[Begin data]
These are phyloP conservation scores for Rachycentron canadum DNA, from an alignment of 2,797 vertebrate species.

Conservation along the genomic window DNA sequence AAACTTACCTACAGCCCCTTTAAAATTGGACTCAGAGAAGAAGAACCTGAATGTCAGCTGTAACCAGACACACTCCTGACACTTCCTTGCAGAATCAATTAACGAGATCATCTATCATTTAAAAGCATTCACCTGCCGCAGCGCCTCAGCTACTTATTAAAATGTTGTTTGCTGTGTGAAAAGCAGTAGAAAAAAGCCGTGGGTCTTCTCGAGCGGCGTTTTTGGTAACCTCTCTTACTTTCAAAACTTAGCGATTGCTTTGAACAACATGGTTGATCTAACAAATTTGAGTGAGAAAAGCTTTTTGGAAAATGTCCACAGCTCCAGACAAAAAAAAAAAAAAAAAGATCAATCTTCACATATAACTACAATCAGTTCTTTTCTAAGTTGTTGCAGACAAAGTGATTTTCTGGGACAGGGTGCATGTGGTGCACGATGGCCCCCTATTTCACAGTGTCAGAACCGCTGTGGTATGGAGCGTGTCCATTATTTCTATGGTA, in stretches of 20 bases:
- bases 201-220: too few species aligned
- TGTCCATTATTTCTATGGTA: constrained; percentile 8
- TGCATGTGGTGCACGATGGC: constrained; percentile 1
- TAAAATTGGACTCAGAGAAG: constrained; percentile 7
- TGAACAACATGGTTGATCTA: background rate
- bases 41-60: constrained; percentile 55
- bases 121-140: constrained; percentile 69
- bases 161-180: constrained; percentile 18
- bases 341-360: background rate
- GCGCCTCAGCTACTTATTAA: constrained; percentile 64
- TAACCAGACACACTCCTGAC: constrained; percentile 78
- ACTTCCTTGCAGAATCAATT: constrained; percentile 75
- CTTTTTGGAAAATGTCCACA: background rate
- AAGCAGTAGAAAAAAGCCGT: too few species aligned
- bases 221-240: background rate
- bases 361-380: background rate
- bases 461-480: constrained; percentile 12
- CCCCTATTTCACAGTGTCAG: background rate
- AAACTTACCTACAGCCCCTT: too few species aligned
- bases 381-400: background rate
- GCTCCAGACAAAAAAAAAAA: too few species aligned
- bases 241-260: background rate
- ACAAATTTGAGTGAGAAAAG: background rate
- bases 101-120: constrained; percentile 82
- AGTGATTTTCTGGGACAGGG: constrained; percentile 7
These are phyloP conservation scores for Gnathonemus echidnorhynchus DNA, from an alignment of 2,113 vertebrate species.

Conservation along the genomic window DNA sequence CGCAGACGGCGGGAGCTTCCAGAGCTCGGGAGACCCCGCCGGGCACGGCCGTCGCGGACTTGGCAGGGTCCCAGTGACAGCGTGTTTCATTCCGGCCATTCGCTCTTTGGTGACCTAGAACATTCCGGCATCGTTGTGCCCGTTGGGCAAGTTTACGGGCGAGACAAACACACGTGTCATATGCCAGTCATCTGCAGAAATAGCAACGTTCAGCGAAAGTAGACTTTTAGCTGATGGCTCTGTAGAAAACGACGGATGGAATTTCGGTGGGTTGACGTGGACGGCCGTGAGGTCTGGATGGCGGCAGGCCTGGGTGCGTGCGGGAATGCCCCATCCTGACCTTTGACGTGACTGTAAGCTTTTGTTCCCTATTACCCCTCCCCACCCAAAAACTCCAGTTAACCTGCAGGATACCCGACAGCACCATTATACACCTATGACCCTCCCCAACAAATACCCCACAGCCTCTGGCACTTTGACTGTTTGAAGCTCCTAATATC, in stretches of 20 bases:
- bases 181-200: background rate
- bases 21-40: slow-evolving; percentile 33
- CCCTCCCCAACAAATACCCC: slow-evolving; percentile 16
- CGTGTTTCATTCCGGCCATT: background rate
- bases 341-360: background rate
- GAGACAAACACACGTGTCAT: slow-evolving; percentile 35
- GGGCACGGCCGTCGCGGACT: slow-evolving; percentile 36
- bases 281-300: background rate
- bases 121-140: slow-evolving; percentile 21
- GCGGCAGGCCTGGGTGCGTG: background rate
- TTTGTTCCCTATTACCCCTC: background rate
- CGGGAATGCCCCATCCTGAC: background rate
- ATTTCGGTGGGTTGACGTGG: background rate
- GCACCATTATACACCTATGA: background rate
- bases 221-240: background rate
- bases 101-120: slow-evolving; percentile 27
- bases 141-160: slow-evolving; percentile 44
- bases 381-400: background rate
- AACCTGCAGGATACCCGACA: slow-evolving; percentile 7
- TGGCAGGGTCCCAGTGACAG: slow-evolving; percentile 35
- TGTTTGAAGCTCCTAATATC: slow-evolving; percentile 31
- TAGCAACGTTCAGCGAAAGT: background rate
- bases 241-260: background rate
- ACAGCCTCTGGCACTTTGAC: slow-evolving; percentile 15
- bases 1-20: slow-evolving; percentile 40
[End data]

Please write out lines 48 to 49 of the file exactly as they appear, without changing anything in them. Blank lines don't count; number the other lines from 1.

- AACCTGCAGGATACCCGACA: slow-evolving; percentile 7
- TGGCAGGGTCCCAGTGACAG: slow-evolving; percentile 35